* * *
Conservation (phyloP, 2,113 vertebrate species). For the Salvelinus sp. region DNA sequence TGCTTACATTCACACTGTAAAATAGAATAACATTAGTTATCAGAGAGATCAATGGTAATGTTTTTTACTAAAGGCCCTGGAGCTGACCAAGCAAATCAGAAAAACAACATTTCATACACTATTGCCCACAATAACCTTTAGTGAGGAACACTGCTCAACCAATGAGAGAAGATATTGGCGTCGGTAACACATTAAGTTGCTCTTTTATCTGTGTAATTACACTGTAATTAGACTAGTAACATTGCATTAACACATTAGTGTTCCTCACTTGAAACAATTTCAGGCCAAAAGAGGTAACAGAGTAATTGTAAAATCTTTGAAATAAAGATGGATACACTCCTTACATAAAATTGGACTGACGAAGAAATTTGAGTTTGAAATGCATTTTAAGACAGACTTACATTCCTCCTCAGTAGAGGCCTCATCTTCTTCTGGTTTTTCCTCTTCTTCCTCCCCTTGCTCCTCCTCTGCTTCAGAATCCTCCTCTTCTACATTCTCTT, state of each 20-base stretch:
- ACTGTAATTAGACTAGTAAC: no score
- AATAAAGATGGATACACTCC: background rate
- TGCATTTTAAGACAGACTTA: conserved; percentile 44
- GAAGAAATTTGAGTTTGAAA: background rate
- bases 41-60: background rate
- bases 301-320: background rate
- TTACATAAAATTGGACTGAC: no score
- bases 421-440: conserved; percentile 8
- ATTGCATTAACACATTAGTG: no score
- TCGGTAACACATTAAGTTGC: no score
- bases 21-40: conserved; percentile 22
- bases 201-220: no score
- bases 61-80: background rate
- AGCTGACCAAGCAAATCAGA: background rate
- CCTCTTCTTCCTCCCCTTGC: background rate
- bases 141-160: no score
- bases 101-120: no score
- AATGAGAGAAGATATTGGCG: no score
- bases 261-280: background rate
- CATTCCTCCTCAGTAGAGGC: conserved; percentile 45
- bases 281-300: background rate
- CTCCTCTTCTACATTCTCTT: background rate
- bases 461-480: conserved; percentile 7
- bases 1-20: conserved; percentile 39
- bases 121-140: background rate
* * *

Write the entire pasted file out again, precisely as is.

Conservation (phyloP, 2,113 vertebrate species). For the Salvelinus sp. region DNA sequence TGCTTACATTCACACTGTAAAATAGAATAACATTAGTTATCAGAGAGATCAATGGTAATGTTTTTTACTAAAGGCCCTGGAGCTGACCAAGCAAATCAGAAAAACAACATTTCATACACTATTGCCCACAATAACCTTTAGTGAGGAACACTGCTCAACCAATGAGAGAAGATATTGGCGTCGGTAACACATTAAGTTGCTCTTTTATCTGTGTAATTACACTGTAATTAGACTAGTAACATTGCATTAACACATTAGTGTTCCTCACTTGAAACAATTTCAGGCCAAAAGAGGTAACAGAGTAATTGTAAAATCTTTGAAATAAAGATGGATACACTCCTTACATAAAATTGGACTGACGAAGAAATTTGAGTTTGAAATGCATTTTAAGACAGACTTACATTCCTCCTCAGTAGAGGCCTCATCTTCTTCTGGTTTTTCCTCTTCTTCCTCCCCTTGCTCCTCCTCTGCTTCAGAATCCTCCTCTTCTACATTCTCTT, state of each 20-base stretch:
- ACTGTAATTAGACTAGTAAC: no score
- AATAAAGATGGATACACTCC: background rate
- TGCATTTTAAGACAGACTTA: conserved; percentile 44
- GAAGAAATTTGAGTTTGAAA: background rate
- bases 41-60: background rate
- bases 301-320: background rate
- TTACATAAAATTGGACTGAC: no score
- bases 421-440: conserved; percentile 8
- ATTGCATTAACACATTAGTG: no score
- TCGGTAACACATTAAGTTGC: no score
- bases 21-40: conserved; percentile 22
- bases 201-220: no score
- bases 61-80: background rate
- AGCTGACCAAGCAAATCAGA: background rate
- CCTCTTCTTCCTCCCCTTGC: background rate
- bases 141-160: no score
- bases 101-120: no score
- AATGAGAGAAGATATTGGCG: no score
- bases 261-280: background rate
- CATTCCTCCTCAGTAGAGGC: conserved; percentile 45
- bases 281-300: background rate
- CTCCTCTTCTACATTCTCTT: background rate
- bases 461-480: conserved; percentile 7
- bases 1-20: conserved; percentile 39
- bases 121-140: background rate